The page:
Game changers to bring the LDCs back on track to achieve the 2030 Agenda and ensure the timely implementation of the Doha Programme of Action

Edward Heartney
Counselor for Economic and Social Affairs
U.S. Mission to the United Nations
New York, New York
February 8, 2023


Thank you Ambassador Kalkku, and thank you to today’s panelists for those valuable insights.

Good morning. At the start of arguably the most consequential year for development since the UN’s creation, the United States welcomes this opportunity to discuss ways to advance the 2030 Agenda for Sustainable Development.

We are all aware of the interconnected crises facing our world today. It’s why we’re gathered in this room today and why we’ll gathering again in Doha to work together to get the SDGs back on track.

At their core, the SDGs are about expanding economic opportunity, social justice, caring for our planet, good governance and ensuring that no one is left behind. That is why the United States is committed to the full implementation of the 2030 Agenda, both at home and abroad.

Our strategies to achieve the SDGs, like the goals themselves, must be integrated and mutually reinforcing, leveraging the vision, expertise, and determination at all levels of society to

address the complex challenges we face. Last week’s Partnership Forum highlighted this sentiment and the critical role of regional and local actors, civil society, the private sector, academics, and community leaders.

As the panelists and other member states have noted], we must work together to accelerate the implementation of the SDGs. For this kind of challenge, we need to leverage all the tools in our toolbox for bold, creative, and pragmatic problem-solving working with our multilateral partners, to mobilize a wide array of resources.

The Secretary General stressed this point during Monday’s briefing to the General Assembly. These challenges are daunting, and while the U.S. has been among the largest and most constant partners to LDCs, disbursing around $11 billion annually in Official Development Assistance, we need to look at all resources to accelerate implementation of the SDGs.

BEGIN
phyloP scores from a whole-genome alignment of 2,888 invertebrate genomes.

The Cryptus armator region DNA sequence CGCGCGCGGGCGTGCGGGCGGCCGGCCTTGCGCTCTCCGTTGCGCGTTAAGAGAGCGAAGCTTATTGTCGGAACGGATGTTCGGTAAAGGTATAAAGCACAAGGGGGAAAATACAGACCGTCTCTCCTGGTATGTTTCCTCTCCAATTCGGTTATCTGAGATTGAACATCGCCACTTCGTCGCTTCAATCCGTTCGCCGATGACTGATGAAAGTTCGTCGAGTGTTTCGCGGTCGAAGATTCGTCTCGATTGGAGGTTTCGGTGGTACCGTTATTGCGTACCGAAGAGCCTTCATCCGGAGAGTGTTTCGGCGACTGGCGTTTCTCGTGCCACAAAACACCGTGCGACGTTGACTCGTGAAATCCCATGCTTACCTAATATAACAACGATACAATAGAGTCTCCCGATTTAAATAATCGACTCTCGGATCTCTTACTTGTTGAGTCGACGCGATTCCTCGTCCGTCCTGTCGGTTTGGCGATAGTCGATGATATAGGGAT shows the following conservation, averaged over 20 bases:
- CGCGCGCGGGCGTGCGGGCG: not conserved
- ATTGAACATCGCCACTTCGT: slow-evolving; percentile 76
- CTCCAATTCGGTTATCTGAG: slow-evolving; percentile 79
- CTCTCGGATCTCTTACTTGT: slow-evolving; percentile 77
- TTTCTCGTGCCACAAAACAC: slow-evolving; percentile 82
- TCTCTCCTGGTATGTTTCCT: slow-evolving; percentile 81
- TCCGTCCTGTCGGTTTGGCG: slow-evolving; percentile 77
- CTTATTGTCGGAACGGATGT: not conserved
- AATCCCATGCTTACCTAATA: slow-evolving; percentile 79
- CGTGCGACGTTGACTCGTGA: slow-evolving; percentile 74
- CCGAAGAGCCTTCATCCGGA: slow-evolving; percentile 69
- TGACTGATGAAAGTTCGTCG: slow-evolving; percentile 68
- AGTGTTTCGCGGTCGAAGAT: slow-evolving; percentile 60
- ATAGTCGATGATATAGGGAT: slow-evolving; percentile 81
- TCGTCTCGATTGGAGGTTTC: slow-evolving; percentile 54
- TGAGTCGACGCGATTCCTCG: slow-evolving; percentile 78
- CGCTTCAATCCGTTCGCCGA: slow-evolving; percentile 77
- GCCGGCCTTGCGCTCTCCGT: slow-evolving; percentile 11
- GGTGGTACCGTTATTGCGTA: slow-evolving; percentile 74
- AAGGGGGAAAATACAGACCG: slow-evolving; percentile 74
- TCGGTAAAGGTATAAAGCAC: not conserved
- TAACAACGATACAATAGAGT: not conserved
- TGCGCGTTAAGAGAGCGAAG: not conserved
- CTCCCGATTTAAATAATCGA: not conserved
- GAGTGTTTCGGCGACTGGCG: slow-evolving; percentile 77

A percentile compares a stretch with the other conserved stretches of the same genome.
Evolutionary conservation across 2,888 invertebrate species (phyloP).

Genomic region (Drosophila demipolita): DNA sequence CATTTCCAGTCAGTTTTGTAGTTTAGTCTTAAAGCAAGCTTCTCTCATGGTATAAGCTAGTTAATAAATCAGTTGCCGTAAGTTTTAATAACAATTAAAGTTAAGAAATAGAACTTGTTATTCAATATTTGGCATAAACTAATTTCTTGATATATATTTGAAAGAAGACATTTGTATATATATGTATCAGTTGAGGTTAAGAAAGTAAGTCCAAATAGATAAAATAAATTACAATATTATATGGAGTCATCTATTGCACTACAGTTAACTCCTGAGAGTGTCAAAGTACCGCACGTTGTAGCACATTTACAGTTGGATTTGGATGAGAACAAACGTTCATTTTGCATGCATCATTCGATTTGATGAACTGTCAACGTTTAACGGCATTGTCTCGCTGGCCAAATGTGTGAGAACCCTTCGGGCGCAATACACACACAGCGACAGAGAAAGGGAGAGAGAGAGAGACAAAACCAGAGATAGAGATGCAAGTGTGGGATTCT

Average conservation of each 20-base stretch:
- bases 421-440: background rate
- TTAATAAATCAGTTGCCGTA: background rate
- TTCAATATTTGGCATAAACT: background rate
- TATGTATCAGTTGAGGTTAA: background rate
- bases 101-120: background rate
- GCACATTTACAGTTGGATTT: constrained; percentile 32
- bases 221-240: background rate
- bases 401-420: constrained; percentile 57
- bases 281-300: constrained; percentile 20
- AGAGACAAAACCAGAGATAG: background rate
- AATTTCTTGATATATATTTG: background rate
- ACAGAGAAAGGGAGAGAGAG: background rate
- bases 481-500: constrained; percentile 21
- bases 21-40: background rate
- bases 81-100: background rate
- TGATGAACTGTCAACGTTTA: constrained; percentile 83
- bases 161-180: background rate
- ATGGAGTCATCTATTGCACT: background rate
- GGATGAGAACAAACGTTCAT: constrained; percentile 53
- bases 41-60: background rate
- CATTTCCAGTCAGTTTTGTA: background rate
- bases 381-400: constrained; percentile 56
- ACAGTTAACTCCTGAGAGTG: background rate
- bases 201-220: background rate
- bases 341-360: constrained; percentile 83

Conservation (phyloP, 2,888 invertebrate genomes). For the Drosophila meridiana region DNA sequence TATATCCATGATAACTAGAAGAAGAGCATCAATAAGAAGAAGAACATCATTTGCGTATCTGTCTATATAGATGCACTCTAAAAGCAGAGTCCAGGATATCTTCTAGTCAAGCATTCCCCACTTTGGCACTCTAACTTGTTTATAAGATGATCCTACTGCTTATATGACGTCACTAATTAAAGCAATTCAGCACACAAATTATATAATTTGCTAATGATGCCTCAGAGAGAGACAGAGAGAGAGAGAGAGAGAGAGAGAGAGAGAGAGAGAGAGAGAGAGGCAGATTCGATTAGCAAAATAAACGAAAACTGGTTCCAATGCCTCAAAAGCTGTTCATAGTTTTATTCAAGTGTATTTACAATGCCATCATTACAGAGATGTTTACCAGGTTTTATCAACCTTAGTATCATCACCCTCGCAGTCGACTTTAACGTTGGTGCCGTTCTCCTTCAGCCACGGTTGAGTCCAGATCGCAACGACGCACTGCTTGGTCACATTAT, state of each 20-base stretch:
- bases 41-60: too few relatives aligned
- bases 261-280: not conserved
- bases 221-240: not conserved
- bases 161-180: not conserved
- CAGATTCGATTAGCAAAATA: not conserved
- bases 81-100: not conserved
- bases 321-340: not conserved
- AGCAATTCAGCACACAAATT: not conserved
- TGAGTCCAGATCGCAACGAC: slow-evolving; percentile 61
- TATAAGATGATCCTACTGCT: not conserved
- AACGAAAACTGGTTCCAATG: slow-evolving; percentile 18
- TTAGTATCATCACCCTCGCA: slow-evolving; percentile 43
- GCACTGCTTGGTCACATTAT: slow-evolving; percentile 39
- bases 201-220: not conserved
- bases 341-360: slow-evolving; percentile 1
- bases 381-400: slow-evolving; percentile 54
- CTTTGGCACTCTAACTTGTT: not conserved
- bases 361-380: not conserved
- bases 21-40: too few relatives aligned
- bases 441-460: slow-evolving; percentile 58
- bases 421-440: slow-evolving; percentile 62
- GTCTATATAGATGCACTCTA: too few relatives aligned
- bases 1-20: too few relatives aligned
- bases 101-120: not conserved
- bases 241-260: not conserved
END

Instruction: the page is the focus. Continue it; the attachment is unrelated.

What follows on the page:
We must embrace innovative solutions and ideas to expand sources of investment, including boosting domestic resources and scaling up private sector investment with use of blended finance, sustainable development bonds, and other mechanisms.

The UN system can play a role helping developing countries understand how to build sustainable partnerships with the private sector to catalyze investments in transformative sectors such as energy, health, infrastructure, and technology, while promoting environmental sustainability, transparency, and human rights.

The United States has called on the World Bank to develop a road map for becoming more fit for purpose for the 21st century by addressing collective problems such as global health and climate change, better leveraging its balance sheets to increase its lending capacity, and looking at ways to mitigate risks to attract greater private sector investment to developing countries. We believe the MDBs have an important role to play in generating new sources of investment to meet today’s needs. This includes providing sustainable financing to countries facing debt overhangs that currently constrain their fiscal space.

In this same spirit, the U.S. International Development Finance Corporation, or DFC, mobilizes private capital to tackle some of society’s greatest challenges. For example, DFC is supporting reliable, affordable, clean energy in Sub-Saharan Africa. In Malawi, DFC financing is supporting a photovoltaic power project and battery energy storage system with a $25 million loan. The plant is one of the first in Sub-Saharan Africa to include a grid-connected battery energy storage system that will help ensure a reliable supply and reduce frequent blackouts.

We cannot overstate the importance of creating conditions that attract investments. Investment is drawn to economies where there is strong rule of law; respect for human rights and for international labor, environmental, and technical standards; good governance; and effective and accountable institutions.

We look forward to today’s discussion and keeping the momentum going into Doha and beyond.

Thank you.